it.  After we stirred the solution and
let it sit for 2 minutes, we filtered the solution into a different beaker with
a paper towel.  The filtered solution
became our stock enzyme solution. 

Next, we filled 3
large test tubes with 9 mL of phosphate buffer in each tube and then added 1 mL
of the stock enzyme solution to the first test tube.  We then performed a serial dilution with the
remainder of the tubes and put the last 1 mL into the sink.  The third test tube contains the enzyme
concentration that we used for the rest of this experiment, which is

Then we filled 3
cuvettes each with 1 mL of the 1/1000 enzyme solution.  We added 1 mL of pH 7 to the first cuvette, 1
mL of pH 4 to the second cuvette, and 1 mL of pH 10 to the third cuvette.  Next, we took the pH 7 cuvette and added 1 mL
of 2.5mM ONPG to it and quickly put the cuvette into the spectrophotometer.  We recorded the absorbance in 30 second
intervals for 5 minutes.  After 5
minutes, we removed the pH 7 cuvette and repeated the process with the pH 4 and
the pH 10 cuvettes.  We then repeated
this experiment for 2 more trials for each pH level.


            The data for each 3
trials of each pH level are demonstrated by Tables 1, 2, and 3.  The absorbance from the spectrophotometer
represents the lactase activity.  For
each pH level, the total absorbance at minute 5 lowered with each trial.  During trial 2, the pH 10 absorbance was in
the negatives for over 3 minutes.  Figure
1 is a visual representation of Table 1. 
PH 4 started with the lowest absorbance at time 0 with .017, but ended
minute 5 with the highest at .584.  PH 10
started with the highest absorbance at .047, but ended with the lowest at only
.092.  Figure 2 represents Table 2 and
produced different results than trial 1. 
PH 4 at time 0 had the highest absorbance at .013.  At 150 seconds, pH 4 and pH 7 had roughly the
same absorbance at .143 and .140.  At minute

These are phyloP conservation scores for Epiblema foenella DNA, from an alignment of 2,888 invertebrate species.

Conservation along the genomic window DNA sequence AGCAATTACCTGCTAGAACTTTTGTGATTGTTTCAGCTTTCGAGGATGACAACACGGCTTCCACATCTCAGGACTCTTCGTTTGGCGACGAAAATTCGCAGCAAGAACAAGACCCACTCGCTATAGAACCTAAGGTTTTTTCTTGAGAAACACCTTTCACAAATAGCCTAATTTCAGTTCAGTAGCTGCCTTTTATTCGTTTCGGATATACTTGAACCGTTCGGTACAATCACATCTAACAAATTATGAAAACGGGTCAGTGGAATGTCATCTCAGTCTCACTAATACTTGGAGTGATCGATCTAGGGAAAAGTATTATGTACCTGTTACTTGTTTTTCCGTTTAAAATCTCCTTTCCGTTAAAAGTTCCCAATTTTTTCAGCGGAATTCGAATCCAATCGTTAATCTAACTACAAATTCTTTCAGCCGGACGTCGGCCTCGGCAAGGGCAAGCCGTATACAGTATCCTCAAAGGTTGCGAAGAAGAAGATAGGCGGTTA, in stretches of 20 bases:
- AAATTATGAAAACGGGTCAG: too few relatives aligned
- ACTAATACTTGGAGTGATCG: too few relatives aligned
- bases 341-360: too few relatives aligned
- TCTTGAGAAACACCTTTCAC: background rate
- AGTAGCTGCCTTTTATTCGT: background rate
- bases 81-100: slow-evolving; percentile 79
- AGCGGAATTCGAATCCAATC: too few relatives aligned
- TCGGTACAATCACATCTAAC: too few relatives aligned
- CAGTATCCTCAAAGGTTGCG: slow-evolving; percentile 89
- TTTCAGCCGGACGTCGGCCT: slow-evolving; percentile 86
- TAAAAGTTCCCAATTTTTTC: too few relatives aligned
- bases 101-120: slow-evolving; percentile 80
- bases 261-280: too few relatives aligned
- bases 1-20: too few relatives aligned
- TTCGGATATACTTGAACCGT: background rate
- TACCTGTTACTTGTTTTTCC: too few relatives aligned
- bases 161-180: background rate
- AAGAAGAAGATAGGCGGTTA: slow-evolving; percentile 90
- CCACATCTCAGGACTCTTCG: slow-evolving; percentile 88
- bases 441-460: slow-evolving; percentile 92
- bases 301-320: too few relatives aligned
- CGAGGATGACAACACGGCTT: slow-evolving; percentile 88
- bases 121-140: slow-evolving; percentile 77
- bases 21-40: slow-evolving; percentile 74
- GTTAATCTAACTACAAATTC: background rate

5, pH 7 had the highest at .311.   Figure
3 visually represents Table 3 and is closer to trial 1 rather than trial
2.  PH 10 had the highest absorbance at
time 0 with -.006.  PH 4 at time 0 had
the lowest absorbance at -.031, but ended minute 5 with the highest at
.243.  For each trail, pH 10 absorbance
stayed at a slow constant increase.  Figure
4 shows the average absorbance for each pH level at minute 3.


Our results supported the alternate hypothesis
of the lactase reaction rate being affected by different pH levels.  The pH 4 solution had the highest average
absorption rate compared to the pH 7 and pH 10 solutions (refer to Figure 4).  This supports lactase having a quicker reaction
in acidic solutions rather than basic.  Having
a basic pH added to lactase will decrease the reaction time significantly. 

The data in trial 2 (Figure 2, Table 2) did
not support our hypothesis.  This could
have been due to errors in the solutions or in the spectrophotometer.  A “cloudy” cuvette can cause misreads in a
spectrophotometer.  Not zeroing the
machine out before starting the experiment can also lead to altered data.  We did not keep the solutions coved tightly
during the experiment, so the outside environment could have altered them.  This could also be the reason that the
overall absorbance for each trail decreased.